Former Democratic congressman Mel Reynolds from Illinois' second district is making another go at winning a seat in the US House of Representatives. He is looking to replace Democrat Jesse Jackson Jr, who resigned on November 21, 2012.
Reynolds will run for the same seat he occupied from January 3, 1993, to October 1, 1995. This time, however, he is running after being convicted of statutory rape of a 16-year-old campaign volunteer and receiving a commutation by former President Bill Clinton.
Mel Reynolds' political career began with two unsuccessful attempts to unseat Democratic incumbent, Gus Savage, in 1988 and 1990. He finally succeeded in March 1992 when he defeated the incumbent in a primary election. He went on to win Illinois' second congressional district in the general election against Republican Ron Blackstone and third-party challenger, Louanner Peters.
Even though he was a political outsider, Reynolds succeeded in getting a seat on the House's Ways and Means Committee in his first term, an achievement that marked the first time in fourteen years that a freshman was given a seat on the committee.
His first term was also marked by a highly controversial vote in favor of NAFTA (North American Free Trade Agreement), which incurred the wrath of organized labor leaders who opposed it. However, since NAFTA was supported by President Clinton, Reynolds received the president's gratitude, which helped him in his 1994 re-election effort. While Reynold's congressional career was off to a significant start, it would soon come to an end through a series of legal issues.
Reports surfaced that he owed thousands of dollars in educational loans and campaign debts. Then, in August of 1994, Reynolds was hit with extremely grave grand jury indictments: criminal sexual assault, obstruction of justice, and possession of child pornography.
In spite of these indictments, Reynolds managed to cruise to a re-election victory in 1994's general election. However, on August 22, 1995, he was convicted on many criminal counts that involved having sexual intercourse with a minor as well as obstruction of justice. When Democrats began to call for his resignation, he finally gave in on October 1, 1995.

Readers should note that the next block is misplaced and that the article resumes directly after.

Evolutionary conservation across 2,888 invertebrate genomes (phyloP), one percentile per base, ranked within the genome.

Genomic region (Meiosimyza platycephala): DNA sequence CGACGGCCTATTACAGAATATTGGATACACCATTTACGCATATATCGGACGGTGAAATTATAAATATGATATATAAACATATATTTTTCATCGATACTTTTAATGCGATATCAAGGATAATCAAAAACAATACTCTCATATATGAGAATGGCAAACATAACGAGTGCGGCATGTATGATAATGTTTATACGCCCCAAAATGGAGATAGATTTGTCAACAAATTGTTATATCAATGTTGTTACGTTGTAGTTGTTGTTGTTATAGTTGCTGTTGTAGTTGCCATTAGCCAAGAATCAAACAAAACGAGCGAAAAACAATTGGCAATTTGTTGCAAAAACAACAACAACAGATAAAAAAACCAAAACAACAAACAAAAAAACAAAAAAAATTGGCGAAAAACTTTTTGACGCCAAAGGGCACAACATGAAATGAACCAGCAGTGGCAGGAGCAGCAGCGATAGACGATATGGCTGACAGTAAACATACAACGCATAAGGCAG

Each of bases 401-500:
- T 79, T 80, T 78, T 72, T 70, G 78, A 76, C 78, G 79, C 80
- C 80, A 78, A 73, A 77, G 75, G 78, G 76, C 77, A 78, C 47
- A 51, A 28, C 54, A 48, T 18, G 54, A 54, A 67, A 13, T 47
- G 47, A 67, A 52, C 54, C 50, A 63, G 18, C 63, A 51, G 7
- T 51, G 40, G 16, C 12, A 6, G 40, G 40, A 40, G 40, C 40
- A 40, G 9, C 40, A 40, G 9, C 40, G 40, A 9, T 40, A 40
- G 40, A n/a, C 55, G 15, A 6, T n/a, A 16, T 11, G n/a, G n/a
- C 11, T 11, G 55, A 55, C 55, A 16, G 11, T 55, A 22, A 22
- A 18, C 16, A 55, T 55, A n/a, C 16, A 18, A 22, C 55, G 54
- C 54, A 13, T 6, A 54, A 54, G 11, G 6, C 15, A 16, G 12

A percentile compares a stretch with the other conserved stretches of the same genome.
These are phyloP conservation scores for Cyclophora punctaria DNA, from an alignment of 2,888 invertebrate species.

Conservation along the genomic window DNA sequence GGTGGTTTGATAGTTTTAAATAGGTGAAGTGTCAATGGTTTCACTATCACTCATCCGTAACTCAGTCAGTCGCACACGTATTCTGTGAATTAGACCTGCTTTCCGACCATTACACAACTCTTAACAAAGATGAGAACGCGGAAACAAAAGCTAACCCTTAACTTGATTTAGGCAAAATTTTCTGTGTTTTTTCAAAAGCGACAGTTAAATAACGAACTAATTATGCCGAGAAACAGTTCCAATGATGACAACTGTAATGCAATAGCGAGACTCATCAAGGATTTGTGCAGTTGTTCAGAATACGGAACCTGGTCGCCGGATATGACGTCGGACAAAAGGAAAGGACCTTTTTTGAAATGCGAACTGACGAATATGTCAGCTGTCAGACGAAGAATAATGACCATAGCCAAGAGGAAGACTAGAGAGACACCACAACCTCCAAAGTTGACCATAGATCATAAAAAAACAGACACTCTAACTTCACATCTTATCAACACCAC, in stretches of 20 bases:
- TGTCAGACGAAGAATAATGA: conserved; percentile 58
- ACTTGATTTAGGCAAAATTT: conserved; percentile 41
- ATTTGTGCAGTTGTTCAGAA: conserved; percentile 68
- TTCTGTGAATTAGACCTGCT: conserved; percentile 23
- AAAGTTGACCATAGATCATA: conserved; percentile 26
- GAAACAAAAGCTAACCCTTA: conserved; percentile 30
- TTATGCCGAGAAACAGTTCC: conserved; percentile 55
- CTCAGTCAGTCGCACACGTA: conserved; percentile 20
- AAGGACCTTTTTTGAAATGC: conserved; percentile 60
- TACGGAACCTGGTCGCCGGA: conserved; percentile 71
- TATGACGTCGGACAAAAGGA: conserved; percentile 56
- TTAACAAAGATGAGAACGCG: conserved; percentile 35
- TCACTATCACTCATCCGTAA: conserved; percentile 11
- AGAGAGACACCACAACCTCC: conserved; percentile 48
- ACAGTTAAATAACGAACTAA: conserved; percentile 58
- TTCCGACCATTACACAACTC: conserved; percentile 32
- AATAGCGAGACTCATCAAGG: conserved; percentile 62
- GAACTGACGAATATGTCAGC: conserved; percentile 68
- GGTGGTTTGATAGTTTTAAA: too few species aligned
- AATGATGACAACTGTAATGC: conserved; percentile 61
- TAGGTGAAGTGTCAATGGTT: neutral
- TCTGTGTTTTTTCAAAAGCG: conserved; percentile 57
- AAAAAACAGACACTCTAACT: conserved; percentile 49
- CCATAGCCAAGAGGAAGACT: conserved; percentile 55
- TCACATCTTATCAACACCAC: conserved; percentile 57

The former congressman spent more than two years in prison, but his sentence was commuted by President Clinton in 2001 before he left office. Reynolds was in prison for unrelated federal charges involving campaign and bank fraud at the time.
Today, Reynolds is looking to get his old seat back. He announced his candidacy at the end of November in a special election to replace Jesse Jackson Jr, but he will face an uphill battle.
His sex crime conviction will hinder his bid for the congressional seat. Fellow Democrat, Debbie Halverson, expressed shock at Reynolds' boldness and communicated a belief that congressional members should be honorable. Halverson is also a candidate in the special election, which is set for February 2013.
As a former congressman, however, Mel Reynolds already has valuable name recognition. He has deep roots in Illinois' second congressional district, which includes Chicago's south suburbs. Reynolds also worked with Reverend Jesse Jackson and the Rainbow/PUSH Coalition as a consultant, which is likely to have considerable influence among voters in the district.